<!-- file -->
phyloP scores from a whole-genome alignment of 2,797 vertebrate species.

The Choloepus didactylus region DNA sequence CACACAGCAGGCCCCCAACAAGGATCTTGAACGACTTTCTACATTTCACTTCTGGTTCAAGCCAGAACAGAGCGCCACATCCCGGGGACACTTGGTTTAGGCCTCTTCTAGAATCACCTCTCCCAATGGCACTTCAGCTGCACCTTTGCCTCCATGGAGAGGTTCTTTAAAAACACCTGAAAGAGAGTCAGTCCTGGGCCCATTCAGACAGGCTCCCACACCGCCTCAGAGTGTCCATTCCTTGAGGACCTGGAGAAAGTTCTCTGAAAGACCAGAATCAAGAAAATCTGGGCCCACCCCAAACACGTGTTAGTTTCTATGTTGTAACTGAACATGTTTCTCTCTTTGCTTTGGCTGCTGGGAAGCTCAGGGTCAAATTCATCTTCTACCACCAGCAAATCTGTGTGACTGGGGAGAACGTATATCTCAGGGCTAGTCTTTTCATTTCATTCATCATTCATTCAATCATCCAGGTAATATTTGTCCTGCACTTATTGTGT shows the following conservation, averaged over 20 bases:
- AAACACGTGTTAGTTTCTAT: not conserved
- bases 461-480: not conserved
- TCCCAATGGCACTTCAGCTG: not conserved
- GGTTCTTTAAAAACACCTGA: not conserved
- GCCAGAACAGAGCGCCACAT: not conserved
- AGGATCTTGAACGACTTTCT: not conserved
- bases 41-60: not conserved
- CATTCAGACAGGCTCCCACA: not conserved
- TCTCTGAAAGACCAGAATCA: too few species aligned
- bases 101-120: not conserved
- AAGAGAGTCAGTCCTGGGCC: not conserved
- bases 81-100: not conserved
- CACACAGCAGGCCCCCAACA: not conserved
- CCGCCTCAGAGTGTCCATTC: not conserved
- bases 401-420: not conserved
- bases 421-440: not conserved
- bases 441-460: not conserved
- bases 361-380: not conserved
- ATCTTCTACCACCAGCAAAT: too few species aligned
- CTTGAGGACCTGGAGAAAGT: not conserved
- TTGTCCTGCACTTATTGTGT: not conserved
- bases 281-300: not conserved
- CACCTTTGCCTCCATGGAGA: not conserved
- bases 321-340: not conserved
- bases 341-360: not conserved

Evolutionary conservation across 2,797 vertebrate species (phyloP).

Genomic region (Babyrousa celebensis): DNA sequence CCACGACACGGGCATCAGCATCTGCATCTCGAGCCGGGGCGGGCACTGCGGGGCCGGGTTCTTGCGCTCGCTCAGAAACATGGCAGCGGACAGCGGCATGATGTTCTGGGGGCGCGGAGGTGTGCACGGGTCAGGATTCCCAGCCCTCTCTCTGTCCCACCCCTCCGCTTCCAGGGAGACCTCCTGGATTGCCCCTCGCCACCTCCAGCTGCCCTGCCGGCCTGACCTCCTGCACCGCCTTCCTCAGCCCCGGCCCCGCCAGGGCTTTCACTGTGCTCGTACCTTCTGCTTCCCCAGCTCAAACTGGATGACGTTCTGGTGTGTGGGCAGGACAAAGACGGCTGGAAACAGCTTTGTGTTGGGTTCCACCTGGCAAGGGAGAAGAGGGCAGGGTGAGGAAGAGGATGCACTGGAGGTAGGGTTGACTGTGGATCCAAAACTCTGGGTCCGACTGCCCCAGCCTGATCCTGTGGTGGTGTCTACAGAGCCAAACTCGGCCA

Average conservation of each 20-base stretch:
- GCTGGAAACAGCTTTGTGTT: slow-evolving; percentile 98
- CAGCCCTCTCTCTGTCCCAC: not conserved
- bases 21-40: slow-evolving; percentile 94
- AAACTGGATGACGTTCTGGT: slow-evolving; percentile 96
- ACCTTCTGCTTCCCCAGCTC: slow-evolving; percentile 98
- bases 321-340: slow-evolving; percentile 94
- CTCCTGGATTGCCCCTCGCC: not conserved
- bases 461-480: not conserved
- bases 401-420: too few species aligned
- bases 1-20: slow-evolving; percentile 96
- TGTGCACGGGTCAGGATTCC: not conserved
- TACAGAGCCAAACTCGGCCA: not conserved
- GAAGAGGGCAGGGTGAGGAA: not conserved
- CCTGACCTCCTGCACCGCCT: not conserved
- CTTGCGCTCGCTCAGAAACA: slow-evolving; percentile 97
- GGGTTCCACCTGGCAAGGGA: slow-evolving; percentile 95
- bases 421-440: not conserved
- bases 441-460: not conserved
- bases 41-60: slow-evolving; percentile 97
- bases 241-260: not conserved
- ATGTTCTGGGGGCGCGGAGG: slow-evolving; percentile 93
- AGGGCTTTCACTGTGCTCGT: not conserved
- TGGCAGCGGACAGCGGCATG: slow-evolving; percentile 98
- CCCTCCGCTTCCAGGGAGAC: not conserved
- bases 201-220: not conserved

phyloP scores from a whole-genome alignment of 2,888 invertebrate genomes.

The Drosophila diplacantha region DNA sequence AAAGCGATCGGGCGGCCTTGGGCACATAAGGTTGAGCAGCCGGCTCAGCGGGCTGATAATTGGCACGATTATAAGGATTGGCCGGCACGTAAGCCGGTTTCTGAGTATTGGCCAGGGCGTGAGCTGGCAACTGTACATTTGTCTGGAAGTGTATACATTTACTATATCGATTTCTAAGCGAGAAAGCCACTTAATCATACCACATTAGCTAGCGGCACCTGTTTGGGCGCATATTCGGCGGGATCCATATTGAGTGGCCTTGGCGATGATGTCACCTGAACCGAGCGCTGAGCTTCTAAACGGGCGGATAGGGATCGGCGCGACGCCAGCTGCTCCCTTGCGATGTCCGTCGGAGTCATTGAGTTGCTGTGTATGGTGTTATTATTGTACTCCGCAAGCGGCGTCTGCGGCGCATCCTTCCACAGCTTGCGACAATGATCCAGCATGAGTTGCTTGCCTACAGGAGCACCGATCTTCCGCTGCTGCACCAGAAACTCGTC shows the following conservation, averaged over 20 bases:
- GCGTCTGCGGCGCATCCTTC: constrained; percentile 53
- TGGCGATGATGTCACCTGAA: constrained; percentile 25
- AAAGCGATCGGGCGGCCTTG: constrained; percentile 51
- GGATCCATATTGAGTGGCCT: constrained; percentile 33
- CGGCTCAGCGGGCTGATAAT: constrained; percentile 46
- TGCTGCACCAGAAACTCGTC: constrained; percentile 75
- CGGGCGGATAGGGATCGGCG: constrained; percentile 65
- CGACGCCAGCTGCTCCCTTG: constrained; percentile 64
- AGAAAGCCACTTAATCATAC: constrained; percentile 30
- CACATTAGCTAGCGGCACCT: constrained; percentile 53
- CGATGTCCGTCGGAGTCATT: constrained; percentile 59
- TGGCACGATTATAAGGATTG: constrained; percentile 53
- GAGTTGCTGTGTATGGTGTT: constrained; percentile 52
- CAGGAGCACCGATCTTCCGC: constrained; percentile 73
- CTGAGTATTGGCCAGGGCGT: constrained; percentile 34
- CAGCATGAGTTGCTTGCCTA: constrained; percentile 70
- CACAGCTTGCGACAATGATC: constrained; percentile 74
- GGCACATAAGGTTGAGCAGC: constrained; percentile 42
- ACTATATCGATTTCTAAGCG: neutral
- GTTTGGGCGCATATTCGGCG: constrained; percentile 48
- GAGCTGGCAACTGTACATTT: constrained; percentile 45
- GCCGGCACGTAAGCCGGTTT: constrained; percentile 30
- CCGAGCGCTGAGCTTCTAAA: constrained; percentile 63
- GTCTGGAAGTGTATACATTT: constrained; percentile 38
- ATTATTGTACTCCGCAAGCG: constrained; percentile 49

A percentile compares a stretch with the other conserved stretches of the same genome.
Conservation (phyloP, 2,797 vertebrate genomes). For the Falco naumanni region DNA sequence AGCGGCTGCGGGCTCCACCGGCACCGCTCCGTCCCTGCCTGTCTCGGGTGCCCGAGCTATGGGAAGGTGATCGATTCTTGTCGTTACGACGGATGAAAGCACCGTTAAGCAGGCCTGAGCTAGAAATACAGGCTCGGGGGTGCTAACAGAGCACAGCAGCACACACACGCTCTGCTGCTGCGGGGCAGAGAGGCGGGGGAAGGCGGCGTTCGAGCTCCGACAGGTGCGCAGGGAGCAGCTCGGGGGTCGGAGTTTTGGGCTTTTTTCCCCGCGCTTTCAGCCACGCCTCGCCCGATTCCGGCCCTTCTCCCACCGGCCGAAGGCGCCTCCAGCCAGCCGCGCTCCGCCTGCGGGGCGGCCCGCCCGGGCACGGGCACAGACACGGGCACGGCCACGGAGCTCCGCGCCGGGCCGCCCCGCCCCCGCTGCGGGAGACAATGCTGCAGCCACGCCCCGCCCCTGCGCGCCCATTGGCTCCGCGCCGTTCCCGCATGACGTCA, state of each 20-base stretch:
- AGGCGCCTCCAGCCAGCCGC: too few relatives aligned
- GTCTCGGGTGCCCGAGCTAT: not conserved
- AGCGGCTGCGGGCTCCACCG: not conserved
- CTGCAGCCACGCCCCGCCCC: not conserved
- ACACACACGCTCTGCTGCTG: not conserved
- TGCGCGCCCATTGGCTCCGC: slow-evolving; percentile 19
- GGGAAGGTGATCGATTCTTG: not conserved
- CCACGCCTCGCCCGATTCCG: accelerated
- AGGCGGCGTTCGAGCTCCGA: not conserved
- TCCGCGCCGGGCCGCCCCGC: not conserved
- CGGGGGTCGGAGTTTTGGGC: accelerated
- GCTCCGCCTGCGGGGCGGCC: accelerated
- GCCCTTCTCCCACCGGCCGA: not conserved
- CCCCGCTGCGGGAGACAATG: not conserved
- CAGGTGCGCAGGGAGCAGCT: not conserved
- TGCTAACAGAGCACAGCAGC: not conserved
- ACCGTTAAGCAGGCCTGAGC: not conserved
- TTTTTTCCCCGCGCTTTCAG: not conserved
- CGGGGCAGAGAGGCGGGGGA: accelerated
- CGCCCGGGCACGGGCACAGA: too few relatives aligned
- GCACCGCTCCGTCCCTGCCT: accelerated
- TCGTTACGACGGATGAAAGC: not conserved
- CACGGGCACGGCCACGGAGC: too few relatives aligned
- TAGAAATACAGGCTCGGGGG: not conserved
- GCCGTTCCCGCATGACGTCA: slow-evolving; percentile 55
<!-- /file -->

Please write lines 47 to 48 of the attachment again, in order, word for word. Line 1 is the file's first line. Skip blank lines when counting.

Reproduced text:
- bases 421-440: not conserved
- bases 441-460: not conserved